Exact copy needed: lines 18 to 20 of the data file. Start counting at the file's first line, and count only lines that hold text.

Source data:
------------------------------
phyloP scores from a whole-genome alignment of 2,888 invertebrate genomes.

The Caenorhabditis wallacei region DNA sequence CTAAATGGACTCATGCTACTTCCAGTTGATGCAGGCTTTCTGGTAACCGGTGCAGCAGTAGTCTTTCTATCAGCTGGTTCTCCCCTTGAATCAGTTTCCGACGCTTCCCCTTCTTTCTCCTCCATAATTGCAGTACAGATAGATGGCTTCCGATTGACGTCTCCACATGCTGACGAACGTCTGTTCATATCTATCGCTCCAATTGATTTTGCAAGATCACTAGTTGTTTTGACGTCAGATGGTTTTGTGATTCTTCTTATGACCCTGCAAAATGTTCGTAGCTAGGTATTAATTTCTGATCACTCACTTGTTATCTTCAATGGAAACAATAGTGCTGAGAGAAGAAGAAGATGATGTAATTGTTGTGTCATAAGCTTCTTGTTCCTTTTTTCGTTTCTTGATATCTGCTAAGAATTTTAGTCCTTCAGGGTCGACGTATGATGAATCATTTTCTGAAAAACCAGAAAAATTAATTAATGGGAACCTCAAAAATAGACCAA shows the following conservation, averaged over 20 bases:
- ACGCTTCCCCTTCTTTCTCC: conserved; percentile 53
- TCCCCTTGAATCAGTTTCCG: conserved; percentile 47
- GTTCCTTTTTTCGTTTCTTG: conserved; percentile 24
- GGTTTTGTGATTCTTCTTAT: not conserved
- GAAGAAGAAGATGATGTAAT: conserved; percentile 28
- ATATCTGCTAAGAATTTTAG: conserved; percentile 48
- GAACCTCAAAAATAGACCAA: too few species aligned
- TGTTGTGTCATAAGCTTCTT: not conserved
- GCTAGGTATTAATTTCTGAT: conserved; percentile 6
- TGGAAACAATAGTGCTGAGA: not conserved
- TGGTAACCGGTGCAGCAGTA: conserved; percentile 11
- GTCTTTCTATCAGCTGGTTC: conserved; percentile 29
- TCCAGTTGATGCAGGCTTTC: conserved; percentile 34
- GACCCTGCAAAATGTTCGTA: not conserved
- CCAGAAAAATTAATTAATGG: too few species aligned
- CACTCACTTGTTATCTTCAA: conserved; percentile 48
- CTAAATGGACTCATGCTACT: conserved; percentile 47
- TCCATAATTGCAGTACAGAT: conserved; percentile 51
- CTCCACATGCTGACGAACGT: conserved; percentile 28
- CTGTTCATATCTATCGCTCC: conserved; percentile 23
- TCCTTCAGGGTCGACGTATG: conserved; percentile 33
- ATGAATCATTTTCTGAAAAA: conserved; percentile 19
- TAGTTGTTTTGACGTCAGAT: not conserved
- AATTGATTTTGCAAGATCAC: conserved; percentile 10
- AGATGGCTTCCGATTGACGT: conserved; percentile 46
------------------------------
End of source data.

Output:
- CACTCACTTGTTATCTTCAA: conserved; percentile 48
- CTAAATGGACTCATGCTACT: conserved; percentile 47
- TCCATAATTGCAGTACAGAT: conserved; percentile 51